In June 2014 total Scottish sales decreased by 1.1% compared with June 2013, when they had increased by 2.8%. Like-for-like sales decreased by 2.6% on last June, when they had increased by 0.3%. Taking account of shop price deflation, June’s total sales were up 0.7% in real terms, the highest real term growth this year, excluding January and Easter.
Clothing and Footwear was the best performing category in Scotland for the eighth month running and was the only category to report growth in total sales, now for the second consecutive month.
Summer ranges had a strong start in June, which lessened as the cooler weather approached. Some retailers reported that their Scottish clothing sales were in line with the UK, while for others Scotland displayed weaker growth.
Total Non-Food sales decreased by 0.8% on a year earlier when they had increased 1.8%. Adjusted for the estimated effect of online sales in Scotland, total Non-Food sales would have increased by 0.5%. Over the last three months, adjusted Non-Food sales increased 1.3% against 2.5% over the last twelve months.
Total Scottish sales growth was below the UK in June. When adjusted for the effect of online, Scottish Non-Food sales were 2.2% on a year-to-date basis, compared to 4.3% for the UK.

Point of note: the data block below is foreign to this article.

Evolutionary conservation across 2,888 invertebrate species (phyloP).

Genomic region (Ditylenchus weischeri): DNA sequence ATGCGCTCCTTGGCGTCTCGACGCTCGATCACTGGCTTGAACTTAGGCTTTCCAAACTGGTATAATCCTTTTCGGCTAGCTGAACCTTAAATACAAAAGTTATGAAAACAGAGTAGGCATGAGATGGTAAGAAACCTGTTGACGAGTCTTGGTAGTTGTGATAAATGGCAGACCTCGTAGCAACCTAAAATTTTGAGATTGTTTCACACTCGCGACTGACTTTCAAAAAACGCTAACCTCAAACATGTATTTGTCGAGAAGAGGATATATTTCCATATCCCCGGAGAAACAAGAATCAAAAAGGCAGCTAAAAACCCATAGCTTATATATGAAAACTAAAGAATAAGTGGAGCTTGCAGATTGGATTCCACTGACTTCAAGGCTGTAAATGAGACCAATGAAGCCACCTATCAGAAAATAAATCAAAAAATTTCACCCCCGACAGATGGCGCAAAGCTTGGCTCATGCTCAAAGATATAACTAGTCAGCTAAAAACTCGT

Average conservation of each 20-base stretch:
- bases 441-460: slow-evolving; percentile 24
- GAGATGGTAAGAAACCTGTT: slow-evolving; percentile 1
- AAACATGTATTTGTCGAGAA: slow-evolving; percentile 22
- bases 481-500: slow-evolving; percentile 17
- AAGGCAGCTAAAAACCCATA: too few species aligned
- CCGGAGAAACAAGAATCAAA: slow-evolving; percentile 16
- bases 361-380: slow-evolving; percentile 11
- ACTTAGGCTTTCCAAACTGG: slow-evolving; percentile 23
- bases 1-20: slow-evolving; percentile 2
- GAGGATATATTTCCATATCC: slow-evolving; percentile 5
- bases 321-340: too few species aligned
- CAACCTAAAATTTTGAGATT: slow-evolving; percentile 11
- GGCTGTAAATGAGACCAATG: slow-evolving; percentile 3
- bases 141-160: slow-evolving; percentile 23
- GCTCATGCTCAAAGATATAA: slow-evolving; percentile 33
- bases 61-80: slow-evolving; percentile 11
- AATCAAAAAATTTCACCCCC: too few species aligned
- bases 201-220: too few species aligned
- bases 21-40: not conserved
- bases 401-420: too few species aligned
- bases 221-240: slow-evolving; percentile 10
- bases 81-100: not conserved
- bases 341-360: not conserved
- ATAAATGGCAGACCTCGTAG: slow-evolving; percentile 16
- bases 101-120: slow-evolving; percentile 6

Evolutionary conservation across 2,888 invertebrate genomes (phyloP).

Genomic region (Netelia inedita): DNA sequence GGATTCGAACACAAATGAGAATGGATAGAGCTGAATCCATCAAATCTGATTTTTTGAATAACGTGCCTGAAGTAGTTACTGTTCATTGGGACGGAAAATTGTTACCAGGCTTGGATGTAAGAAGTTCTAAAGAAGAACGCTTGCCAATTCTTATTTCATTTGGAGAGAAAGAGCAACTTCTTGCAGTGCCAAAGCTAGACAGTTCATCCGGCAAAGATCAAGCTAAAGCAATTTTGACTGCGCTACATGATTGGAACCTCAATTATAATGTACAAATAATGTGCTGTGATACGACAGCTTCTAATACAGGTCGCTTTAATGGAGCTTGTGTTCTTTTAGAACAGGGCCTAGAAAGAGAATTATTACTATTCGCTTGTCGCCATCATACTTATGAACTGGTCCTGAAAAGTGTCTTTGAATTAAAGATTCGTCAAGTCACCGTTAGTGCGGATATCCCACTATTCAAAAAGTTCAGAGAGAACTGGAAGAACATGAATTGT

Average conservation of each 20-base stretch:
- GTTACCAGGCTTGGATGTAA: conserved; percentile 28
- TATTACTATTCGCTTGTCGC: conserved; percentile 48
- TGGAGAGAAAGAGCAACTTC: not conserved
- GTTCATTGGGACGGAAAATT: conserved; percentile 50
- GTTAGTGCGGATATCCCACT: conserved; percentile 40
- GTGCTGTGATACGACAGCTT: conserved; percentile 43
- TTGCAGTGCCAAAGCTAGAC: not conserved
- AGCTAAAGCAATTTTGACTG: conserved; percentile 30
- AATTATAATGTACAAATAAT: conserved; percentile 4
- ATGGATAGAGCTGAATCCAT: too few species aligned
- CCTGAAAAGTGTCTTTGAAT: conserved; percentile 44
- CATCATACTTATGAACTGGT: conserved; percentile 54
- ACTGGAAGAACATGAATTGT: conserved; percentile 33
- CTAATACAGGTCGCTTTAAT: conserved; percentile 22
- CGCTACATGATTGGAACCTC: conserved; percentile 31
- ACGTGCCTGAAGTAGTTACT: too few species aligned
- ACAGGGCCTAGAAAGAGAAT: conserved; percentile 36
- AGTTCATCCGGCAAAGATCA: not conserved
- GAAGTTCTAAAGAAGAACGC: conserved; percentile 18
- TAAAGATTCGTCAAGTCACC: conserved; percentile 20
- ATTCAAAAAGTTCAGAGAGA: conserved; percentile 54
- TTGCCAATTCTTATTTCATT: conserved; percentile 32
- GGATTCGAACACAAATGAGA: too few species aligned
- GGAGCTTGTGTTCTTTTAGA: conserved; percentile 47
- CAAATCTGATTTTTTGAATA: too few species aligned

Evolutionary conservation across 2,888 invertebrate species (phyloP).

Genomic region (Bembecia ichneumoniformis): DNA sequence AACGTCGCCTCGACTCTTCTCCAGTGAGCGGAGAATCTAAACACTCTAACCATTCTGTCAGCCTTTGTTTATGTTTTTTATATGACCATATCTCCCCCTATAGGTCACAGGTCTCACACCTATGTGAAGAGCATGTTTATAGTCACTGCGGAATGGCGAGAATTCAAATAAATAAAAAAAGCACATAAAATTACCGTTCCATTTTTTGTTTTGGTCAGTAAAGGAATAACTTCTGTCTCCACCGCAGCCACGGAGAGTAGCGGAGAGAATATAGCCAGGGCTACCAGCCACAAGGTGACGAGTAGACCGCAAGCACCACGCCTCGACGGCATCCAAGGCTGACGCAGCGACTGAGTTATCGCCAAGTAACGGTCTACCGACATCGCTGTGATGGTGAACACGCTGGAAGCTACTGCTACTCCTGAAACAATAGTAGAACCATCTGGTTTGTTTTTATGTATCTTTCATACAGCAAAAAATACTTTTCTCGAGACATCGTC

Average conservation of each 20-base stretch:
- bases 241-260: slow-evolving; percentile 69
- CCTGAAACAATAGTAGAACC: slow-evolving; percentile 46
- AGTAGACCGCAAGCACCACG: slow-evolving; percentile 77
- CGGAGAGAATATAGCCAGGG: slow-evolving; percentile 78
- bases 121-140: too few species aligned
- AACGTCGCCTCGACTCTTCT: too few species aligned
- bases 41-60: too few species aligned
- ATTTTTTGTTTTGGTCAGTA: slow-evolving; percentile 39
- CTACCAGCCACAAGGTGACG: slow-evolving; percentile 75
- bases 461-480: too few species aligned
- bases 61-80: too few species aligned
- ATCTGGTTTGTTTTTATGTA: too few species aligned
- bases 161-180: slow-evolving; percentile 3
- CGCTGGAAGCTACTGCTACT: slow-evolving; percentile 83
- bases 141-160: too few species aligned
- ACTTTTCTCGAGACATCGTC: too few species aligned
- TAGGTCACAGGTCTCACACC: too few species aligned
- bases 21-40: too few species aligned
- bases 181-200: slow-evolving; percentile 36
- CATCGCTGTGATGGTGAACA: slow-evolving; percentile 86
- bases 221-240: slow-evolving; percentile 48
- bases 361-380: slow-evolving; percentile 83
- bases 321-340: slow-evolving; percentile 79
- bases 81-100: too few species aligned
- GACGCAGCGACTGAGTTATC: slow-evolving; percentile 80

David Martin, Head of Policy and External Affairs, Scottish Retail Consortium, said: “Despite June’s retail figures showing a slight improvement on the previous month they rounded off a disappointingly weak second quarter.
“Warmer weather at the start of the month helped to get shoppers out, but as the weather cooled down so did sales.
“It is clear that cash conscious consumers have grown comfortable with value, especially on food, and continue to benefit from competitive pricing driven by stiff competition between the major grocery retailers. The continued decline in like-for-like food sales in June is suggestive that last month wasn’t any different.
“Despite a slight set back in consumer confidence in June, overall consumer confidence has rebounded significantly throughout 2014 and where consumers have made savings, they now have the confidence to loosen their belts and increase spending on those discretionary non-food items.
“Fashion continues to benefit from this confidence, with clothing and footwear the best performing category in June and the only category to report positive total sales growth now for two consecutive months.”